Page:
Friday, April 8, 2016

Summer Research Assistant Position Open at Mountain Research Station in Waynesville, NC

There is a temporary summer support position open at the Mountain Research Station in Waynesville, NC. This position will provide support to the research station staff in conducting a wide variety of agricultural research projects. This is a manual labor position. Duties will include planting, harvesting, weeding, mowing, hoeing, data collection, and other tasks as assigned. This is an extended summer position that will start in May and run through at least August and maybe as long as October.
The person in this position will often assist with the projects of the NC Alternative Crops and Organics Program. This year those will include projects on tomatoes, peppers, and cucurbits in the Certified Organic Research Unit, a small Biodynamic study, and truffles. This is not an "organic position" so the person will also work with crops that are treated with conventional pesticides, fungicides, and herbicides.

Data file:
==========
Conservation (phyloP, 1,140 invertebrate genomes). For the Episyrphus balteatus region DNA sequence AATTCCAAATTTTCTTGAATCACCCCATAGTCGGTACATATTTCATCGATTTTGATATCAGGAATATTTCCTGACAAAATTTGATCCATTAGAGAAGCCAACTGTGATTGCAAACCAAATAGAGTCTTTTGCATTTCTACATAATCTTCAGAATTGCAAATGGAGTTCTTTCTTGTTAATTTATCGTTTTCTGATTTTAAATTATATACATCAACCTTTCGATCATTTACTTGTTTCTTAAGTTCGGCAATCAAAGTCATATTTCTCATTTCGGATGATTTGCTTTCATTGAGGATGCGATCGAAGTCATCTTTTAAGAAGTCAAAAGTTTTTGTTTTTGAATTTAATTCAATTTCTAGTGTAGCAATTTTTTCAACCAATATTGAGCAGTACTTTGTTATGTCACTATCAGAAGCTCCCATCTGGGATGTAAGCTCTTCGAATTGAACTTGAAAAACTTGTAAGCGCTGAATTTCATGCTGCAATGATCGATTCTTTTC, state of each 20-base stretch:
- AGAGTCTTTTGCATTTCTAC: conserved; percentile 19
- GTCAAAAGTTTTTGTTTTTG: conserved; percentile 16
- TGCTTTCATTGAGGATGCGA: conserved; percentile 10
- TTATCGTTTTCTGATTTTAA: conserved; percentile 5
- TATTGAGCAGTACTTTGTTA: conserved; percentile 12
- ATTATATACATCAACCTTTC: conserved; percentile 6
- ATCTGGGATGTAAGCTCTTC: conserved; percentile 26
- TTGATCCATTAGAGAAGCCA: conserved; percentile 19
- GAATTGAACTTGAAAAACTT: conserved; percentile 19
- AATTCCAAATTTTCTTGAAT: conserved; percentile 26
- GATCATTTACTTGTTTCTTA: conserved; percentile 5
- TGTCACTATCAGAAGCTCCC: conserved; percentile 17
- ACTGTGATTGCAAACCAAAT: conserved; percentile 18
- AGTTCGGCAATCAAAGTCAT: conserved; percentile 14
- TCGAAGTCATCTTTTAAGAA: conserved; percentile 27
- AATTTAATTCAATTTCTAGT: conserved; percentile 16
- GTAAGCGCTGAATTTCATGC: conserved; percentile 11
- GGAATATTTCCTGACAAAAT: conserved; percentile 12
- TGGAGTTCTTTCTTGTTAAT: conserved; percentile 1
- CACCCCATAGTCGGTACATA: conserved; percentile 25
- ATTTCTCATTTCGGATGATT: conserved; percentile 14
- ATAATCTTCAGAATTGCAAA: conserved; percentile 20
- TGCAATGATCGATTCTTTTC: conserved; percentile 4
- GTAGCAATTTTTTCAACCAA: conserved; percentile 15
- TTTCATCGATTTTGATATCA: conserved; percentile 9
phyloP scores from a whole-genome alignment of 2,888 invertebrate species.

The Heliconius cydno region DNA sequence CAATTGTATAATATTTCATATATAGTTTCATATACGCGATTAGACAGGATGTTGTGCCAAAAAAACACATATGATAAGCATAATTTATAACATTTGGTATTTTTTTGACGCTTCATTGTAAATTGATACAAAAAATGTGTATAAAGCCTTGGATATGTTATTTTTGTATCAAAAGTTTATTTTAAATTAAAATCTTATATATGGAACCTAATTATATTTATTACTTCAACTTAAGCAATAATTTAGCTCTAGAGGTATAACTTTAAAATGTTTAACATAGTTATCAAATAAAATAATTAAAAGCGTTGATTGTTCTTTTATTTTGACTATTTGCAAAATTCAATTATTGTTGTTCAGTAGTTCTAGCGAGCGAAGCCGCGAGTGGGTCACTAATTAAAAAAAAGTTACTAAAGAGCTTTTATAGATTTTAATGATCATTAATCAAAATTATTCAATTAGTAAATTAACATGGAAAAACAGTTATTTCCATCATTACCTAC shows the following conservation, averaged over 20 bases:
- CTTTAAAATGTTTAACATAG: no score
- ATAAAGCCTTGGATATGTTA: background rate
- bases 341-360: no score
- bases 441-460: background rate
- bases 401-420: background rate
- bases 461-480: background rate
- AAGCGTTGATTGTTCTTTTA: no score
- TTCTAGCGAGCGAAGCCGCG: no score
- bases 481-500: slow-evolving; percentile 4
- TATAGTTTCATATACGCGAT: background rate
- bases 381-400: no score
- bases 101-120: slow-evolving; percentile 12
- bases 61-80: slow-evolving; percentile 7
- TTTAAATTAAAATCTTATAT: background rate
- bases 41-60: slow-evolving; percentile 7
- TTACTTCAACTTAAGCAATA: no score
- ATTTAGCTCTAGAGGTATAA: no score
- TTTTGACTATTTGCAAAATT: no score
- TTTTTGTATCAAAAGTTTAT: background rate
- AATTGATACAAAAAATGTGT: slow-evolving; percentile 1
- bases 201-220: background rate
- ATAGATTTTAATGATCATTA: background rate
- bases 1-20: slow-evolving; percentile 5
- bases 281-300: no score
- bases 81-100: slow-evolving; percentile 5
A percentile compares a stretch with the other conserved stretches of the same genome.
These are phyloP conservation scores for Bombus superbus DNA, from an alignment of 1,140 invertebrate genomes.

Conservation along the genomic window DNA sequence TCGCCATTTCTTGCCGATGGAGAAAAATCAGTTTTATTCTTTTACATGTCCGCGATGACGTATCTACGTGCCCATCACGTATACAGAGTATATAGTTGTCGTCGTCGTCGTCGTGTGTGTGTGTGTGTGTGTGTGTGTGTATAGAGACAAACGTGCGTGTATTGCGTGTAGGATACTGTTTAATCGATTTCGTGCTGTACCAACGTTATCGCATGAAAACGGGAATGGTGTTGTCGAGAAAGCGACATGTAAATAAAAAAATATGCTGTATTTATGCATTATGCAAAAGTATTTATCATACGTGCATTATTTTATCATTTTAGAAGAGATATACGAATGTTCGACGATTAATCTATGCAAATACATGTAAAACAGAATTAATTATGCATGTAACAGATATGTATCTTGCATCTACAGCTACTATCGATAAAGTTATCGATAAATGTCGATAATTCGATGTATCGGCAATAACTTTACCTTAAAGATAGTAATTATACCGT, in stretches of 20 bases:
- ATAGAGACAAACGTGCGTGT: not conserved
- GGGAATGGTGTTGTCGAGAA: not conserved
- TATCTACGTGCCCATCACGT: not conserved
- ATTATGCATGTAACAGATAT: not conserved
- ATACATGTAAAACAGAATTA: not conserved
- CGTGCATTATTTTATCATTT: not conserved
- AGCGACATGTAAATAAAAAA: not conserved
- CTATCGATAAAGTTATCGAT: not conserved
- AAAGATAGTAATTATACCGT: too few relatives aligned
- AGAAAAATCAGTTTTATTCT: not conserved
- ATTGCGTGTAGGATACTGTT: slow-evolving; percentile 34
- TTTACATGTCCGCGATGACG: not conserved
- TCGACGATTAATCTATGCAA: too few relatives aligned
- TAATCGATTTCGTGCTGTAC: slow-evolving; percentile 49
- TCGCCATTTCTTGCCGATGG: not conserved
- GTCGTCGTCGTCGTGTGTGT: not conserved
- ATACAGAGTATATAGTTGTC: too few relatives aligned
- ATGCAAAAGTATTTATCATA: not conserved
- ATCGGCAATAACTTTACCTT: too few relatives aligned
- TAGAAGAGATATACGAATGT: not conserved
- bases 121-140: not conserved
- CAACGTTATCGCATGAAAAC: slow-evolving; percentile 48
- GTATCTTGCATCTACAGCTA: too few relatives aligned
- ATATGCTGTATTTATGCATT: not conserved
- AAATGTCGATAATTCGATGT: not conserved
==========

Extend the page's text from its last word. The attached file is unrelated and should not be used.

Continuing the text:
The work hours are 7:30am to 4:00 pm, Monday-Friday. Applicants must have a high school diploma (or the equivalent).  We are looking for individuals with knowledge of and experience with practical farm operations. One growing season of related farm or agricultural research support experience is preferred.The applicant must be willing and able to work outside for prolonged periods of time in all kinds of weather conditions, be able to carry out tasks with limited supervision, and be able to lift up to 75 pounds on a routine and continual basis.